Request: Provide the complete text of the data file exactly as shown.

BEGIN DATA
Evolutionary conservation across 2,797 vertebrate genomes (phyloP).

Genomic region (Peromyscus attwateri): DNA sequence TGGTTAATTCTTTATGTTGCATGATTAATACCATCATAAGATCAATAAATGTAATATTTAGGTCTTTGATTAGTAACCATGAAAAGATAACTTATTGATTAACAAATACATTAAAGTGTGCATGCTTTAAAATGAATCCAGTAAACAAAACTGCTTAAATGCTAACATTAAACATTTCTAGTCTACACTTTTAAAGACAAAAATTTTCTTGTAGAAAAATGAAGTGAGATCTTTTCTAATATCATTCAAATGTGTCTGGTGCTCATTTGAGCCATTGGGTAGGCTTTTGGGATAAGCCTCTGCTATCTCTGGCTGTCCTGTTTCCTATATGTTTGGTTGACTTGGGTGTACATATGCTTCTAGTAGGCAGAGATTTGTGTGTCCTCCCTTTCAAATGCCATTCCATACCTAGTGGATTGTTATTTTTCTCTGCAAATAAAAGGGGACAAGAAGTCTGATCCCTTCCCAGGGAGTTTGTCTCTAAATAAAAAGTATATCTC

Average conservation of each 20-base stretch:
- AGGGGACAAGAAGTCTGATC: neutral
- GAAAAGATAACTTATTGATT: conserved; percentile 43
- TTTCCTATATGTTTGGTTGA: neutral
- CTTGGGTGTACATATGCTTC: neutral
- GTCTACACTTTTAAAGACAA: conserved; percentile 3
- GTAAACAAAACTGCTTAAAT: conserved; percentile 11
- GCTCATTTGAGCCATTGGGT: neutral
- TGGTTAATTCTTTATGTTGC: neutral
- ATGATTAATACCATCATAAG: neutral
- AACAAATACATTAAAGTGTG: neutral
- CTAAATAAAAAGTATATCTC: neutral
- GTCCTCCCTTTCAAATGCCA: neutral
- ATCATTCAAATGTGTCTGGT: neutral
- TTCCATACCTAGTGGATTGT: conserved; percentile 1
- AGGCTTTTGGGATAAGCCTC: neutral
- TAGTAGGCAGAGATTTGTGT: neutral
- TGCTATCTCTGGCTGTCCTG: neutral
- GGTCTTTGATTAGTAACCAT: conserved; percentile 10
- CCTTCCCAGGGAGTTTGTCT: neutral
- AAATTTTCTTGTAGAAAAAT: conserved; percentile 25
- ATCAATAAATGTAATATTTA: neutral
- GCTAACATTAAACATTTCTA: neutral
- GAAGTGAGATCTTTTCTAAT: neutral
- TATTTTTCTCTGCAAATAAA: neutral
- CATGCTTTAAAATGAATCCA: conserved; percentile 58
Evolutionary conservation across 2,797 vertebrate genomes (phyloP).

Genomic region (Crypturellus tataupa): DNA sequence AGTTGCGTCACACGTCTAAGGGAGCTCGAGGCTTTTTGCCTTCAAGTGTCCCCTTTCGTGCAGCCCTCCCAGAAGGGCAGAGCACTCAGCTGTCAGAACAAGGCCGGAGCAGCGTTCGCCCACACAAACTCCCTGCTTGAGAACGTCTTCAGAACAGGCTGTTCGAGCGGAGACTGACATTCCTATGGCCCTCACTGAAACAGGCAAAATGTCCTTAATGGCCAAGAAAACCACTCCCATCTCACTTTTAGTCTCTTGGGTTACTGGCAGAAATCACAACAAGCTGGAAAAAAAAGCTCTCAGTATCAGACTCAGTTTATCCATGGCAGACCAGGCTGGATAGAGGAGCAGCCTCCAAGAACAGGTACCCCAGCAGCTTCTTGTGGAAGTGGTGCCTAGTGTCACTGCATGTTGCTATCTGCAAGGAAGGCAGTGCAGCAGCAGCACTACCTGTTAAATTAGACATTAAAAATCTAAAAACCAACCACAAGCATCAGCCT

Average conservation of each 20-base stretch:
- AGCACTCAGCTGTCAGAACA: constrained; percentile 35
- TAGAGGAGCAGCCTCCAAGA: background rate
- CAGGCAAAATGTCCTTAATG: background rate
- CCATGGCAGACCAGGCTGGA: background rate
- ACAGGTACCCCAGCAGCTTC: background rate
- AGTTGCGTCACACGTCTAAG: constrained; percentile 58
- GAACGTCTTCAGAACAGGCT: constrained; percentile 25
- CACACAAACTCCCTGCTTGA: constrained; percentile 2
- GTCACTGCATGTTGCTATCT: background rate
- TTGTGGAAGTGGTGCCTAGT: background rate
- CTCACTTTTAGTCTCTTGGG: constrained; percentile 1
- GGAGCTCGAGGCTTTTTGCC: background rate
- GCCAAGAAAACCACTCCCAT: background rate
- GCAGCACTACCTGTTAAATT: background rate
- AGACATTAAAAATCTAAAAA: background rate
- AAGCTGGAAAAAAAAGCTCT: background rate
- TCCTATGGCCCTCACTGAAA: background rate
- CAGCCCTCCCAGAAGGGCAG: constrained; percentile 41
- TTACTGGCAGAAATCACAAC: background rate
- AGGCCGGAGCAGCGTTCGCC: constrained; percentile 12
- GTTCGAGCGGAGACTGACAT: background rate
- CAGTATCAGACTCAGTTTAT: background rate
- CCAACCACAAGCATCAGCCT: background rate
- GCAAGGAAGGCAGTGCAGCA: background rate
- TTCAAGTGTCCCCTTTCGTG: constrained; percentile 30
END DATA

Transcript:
Evolutionary conservation across 2,797 vertebrate genomes (phyloP).

Genomic region (Peromyscus attwateri): DNA sequence TGGTTAATTCTTTATGTTGCATGATTAATACCATCATAAGATCAATAAATGTAATATTTAGGTCTTTGATTAGTAACCATGAAAAGATAACTTATTGATTAACAAATACATTAAAGTGTGCATGCTTTAAAATGAATCCAGTAAACAAAACTGCTTAAATGCTAACATTAAACATTTCTAGTCTACACTTTTAAAGACAAAAATTTTCTTGTAGAAAAATGAAGTGAGATCTTTTCTAATATCATTCAAATGTGTCTGGTGCTCATTTGAGCCATTGGGTAGGCTTTTGGGATAAGCCTCTGCTATCTCTGGCTGTCCTGTTTCCTATATGTTTGGTTGACTTGGGTGTACATATGCTTCTAGTAGGCAGAGATTTGTGTGTCCTCCCTTTCAAATGCCATTCCATACCTAGTGGATTGTTATTTTTCTCTGCAAATAAAAGGGGACAAGAAGTCTGATCCCTTCCCAGGGAGTTTGTCTCTAAATAAAAAGTATATCTC

Average conservation of each 20-base stretch:
- AGGGGACAAGAAGTCTGATC: neutral
- GAAAAGATAACTTATTGATT: conserved; percentile 43
- TTTCCTATATGTTTGGTTGA: neutral
- CTTGGGTGTACATATGCTTC: neutral
- GTCTACACTTTTAAAGACAA: conserved; percentile 3
- GTAAACAAAACTGCTTAAAT: conserved; percentile 11
- GCTCATTTGAGCCATTGGGT: neutral
- TGGTTAATTCTTTATGTTGC: neutral
- ATGATTAATACCATCATAAG: neutral
- AACAAATACATTAAAGTGTG: neutral
- CTAAATAAAAAGTATATCTC: neutral
- GTCCTCCCTTTCAAATGCCA: neutral
- ATCATTCAAATGTGTCTGGT: neutral
- TTCCATACCTAGTGGATTGT: conserved; percentile 1
- AGGCTTTTGGGATAAGCCTC: neutral
- TAGTAGGCAGAGATTTGTGT: neutral
- TGCTATCTCTGGCTGTCCTG: neutral
- GGTCTTTGATTAGTAACCAT: conserved; percentile 10
- CCTTCCCAGGGAGTTTGTCT: neutral
- AAATTTTCTTGTAGAAAAAT: conserved; percentile 25
- ATCAATAAATGTAATATTTA: neutral
- GCTAACATTAAACATTTCTA: neutral
- GAAGTGAGATCTTTTCTAAT: neutral
- TATTTTTCTCTGCAAATAAA: neutral
- CATGCTTTAAAATGAATCCA: conserved; percentile 58
Evolutionary conservation across 2,797 vertebrate genomes (phyloP).

Genomic region (Crypturellus tataupa): DNA sequence AGTTGCGTCACACGTCTAAGGGAGCTCGAGGCTTTTTGCCTTCAAGTGTCCCCTTTCGTGCAGCCCTCCCAGAAGGGCAGAGCACTCAGCTGTCAGAACAAGGCCGGAGCAGCGTTCGCCCACACAAACTCCCTGCTTGAGAACGTCTTCAGAACAGGCTGTTCGAGCGGAGACTGACATTCCTATGGCCCTCACTGAAACAGGCAAAATGTCCTTAATGGCCAAGAAAACCACTCCCATCTCACTTTTAGTCTCTTGGGTTACTGGCAGAAATCACAACAAGCTGGAAAAAAAAGCTCTCAGTATCAGACTCAGTTTATCCATGGCAGACCAGGCTGGATAGAGGAGCAGCCTCCAAGAACAGGTACCCCAGCAGCTTCTTGTGGAAGTGGTGCCTAGTGTCACTGCATGTTGCTATCTGCAAGGAAGGCAGTGCAGCAGCAGCACTACCTGTTAAATTAGACATTAAAAATCTAAAAACCAACCACAAGCATCAGCCT

Average conservation of each 20-base stretch:
- AGCACTCAGCTGTCAGAACA: constrained; percentile 35
- TAGAGGAGCAGCCTCCAAGA: background rate
- CAGGCAAAATGTCCTTAATG: background rate
- CCATGGCAGACCAGGCTGGA: background rate
- ACAGGTACCCCAGCAGCTTC: background rate
- AGTTGCGTCACACGTCTAAG: constrained; percentile 58
- GAACGTCTTCAGAACAGGCT: constrained; percentile 25
- CACACAAACTCCCTGCTTGA: constrained; percentile 2
- GTCACTGCATGTTGCTATCT: background rate
- TTGTGGAAGTGGTGCCTAGT: background rate
- CTCACTTTTAGTCTCTTGGG: constrained; percentile 1
- GGAGCTCGAGGCTTTTTGCC: background rate
- GCCAAGAAAACCACTCCCAT: background rate
- GCAGCACTACCTGTTAAATT: background rate
- AGACATTAAAAATCTAAAAA: background rate
- AAGCTGGAAAAAAAAGCTCT: background rate
- TCCTATGGCCCTCACTGAAA: background rate
- CAGCCCTCCCAGAAGGGCAG: constrained; percentile 41
- TTACTGGCAGAAATCACAAC: background rate
- AGGCCGGAGCAGCGTTCGCC: constrained; percentile 12
- GTTCGAGCGGAGACTGACAT: background rate
- CAGTATCAGACTCAGTTTAT: background rate
- CCAACCACAAGCATCAGCCT: background rate
- GCAAGGAAGGCAGTGCAGCA: background rate
- TTCAAGTGTCCCCTTTCGTG: constrained; percentile 30